In North America a number of what have been claimed to be mummified corpses of tiny men or man-like creatures have been uncovered. The most famous became known as the Pedro Mountain Mummy and its story takes us back to Wyoming. In October 1932 Cecil Main and Frank Carr blasted a hole through the wall of a ravine in the San Pedro Mountains, about 65 miles southwest of Casper, Wyoming. They were looking for gold but what they found was even more amazing. Inside the ravine wall was a hidden cavern approximately 4 ft tall, 4 ft wide, and about 15 ft deep. On a ledge in the cavern was the body of a tiny creature mummified by age. It would have been no more than 14 inches in height and was sitting in a cross-legged position. It had strangely protuberant eyes, a low brow, thick lips and large hands. The skull seemed oddly flattened and was covered in a gelatinous substance. This seemed to be blood and brain matter, and a blow to the head had apparently killed the little creature. The tiny body weighed 7 ounces.
The little corpse was named ‘Pedro’ by Main and Carr and unlike most cryptozoological samples, was subjected to scientific scrutiny. An x-ray analysis was conducted by anthropologist Dr Henry Shapiro from the American Museum of Natural History in 1950. He concluded the mummy was not a fake and that it was a tiny adult skeleton with a fully-fused skull and a full complement of teeth. The canine teeth were very large for the size of the body. The x-rays showed that the spine and collar bone were also broken, confirming that whatever Pedro was, he had suffered a violent death. Dr Shapiro also stated that the body was that of a man some 65 years old at the time of his death.
However, these findings were challenged years later by Dr George Gill. He thought that the body could have been an infant of some unknown tribe of Indians and that the individual could be suffering from anencephaly, a cranial disorder that occurs when the head end of the neural tube fails to close. This leads to most of the skull and brain failing to develop. Anencephaly would explain Pedro’s flat-headed appearance and is protuberant eyes. Comparing the photographs of the mummy taken at the time with modern-day photographs of infants with this condition, one is struck by the remarkable similarity.
The mummy ended up on display in a drugstore in Meeteetse, Wyoming, until it was brought by Ivan T. Goodman, a wealthy businessman from Caspar. When Goodman died in 1950 the mummy was passed on to Leonard Wadler, a New York businessman. Wadler passed away in the 1980s and Pedro has not been seen since. No one knows its current whereabouts and a reward of £10,000 had been placed upon it.
Not long after Pedro was discovered a Mexican shepherd called Jos Martinez reputedly found another mummy and six separate skulls on a ranch in the same vicinity. After soon suffering a number of mishaps, however, he considered them to be cursed, so he swiftly replaced them where he had found them. If we could find to where Jos had taken these specimens, we could probably solve the riddle once and for all. However, maybe all is not lost if the following story is anything to go by.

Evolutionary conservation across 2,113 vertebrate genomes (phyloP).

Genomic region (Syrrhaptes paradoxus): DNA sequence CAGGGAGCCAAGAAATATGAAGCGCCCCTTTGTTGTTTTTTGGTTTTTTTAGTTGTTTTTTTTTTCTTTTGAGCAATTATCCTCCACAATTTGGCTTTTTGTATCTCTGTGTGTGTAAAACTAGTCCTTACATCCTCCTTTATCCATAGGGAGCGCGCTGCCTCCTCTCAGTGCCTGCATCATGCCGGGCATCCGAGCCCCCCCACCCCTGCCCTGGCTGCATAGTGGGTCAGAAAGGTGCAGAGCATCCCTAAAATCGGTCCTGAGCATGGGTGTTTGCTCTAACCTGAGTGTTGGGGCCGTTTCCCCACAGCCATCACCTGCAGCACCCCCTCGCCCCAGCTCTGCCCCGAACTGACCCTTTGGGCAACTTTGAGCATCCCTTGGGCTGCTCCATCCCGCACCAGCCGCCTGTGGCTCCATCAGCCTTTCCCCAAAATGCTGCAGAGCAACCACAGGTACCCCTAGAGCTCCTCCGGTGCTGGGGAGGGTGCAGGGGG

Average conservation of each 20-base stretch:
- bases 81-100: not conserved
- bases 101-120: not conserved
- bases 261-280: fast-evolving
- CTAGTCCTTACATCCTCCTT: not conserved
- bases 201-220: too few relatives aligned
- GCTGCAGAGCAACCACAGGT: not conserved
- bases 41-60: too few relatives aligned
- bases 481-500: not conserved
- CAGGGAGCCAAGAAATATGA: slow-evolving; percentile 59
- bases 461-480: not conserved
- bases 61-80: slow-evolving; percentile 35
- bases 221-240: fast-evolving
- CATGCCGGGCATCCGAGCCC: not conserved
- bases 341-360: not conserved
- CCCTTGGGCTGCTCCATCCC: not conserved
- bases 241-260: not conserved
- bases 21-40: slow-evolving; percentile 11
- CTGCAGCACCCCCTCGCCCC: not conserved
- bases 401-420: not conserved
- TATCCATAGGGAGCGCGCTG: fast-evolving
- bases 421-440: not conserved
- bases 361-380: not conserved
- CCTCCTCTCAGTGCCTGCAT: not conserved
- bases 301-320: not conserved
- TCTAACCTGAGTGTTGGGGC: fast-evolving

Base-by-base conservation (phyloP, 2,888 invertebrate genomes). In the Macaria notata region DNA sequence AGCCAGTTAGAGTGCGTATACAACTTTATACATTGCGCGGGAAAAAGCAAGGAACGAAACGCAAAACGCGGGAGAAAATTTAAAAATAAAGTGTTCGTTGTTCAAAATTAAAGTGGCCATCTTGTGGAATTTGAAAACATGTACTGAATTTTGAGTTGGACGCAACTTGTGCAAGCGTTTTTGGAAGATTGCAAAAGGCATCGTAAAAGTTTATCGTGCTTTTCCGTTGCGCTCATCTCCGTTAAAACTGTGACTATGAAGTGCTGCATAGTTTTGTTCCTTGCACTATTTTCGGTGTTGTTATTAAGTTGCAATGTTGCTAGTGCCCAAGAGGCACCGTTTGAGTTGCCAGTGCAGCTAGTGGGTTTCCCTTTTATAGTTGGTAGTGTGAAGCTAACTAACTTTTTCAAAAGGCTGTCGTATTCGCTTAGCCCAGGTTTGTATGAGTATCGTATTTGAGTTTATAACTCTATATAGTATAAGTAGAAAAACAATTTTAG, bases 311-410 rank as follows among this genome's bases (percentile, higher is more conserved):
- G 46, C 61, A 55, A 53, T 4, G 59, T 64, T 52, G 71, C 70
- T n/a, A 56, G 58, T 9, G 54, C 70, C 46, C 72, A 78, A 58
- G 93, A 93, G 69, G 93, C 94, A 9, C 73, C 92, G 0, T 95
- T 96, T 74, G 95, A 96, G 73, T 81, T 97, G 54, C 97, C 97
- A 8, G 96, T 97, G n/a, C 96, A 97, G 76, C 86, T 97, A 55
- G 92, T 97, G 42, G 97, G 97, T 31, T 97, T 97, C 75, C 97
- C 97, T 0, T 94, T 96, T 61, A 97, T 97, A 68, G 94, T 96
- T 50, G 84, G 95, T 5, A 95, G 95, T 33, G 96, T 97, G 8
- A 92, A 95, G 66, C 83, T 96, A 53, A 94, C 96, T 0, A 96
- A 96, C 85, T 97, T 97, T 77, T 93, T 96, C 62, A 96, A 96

Wyoming seems to be a Mecca for these tiny mummies. Author John Bonar saw another one that belongs to orthopaedic specialist Richard Phelps in Casper. Phelps was displaying the tiny mummified head in his shop. Bonar learnt that the head had originally been taken from a cliff near Wyoming's Muddy Gap. After Phelps's death in 1980 his daughter donated the preserved pygmy head to the University of Wyoming in Laramie, where it still rests today. I contacted the University of Wyoming to see if any analysis had been done on the Phelps head. Rick Weathermon, the Human Remains Repository Curator of the Anthropology department, was kind enough to write back to me.
'Although there was some controversy about the small item when it was first brought into the department, microscopic examination revealed that the apparently mummified head is, in fact, an expertly carved and dried piece of vegetable matter, probably a potato, or less likely, an apple. It is an interesting oddity, but is not one of the so- called "little people" from the Pedro Mountain area. There are two known and authenticated "Little People" mummies from that area of Wyoming. Both represent anencephalic infants, either fetal or newborn.'
If all this wasn’t enough, Bonar claimed that the husband of Winnie Cardell from Alcova, Wyoming, also owned another such tiny mummy - until he loaned it to a college professor, who never returned it. Who the professor was and which college he was attached to seem unknown.
Yet another mummy, one looking very like Pedro, turned up in 1979. Californian antique appraiser Kent Diehl of San Anselmo had it on loan for examination. It was just under a foot long and had supposedly been found in Central America in 1919. The creature seemed to have been killed by a blow crushing the back of its head. What he made of it is unknown and he refused to name the family to which it belonged. Presumably, it is still in their possession.
Anencephaly seems to be the answer to the mystery. It could be that something in the local environment caused a higher than normal instance of this condition. Anencephaly can be caused by toxins in the environment or by lack of folic acid in the mother’s diet. If there were such high instances of these deformed children, with a frog-like appearance, then we could speculate that the Indians involved placed some kind of importance, be it good or bad, to the events and preserved the bodies in tiny shrines. When later, unrelated tribes of Indians uncovered them, they may have given rise to the legends of a race of tiny people.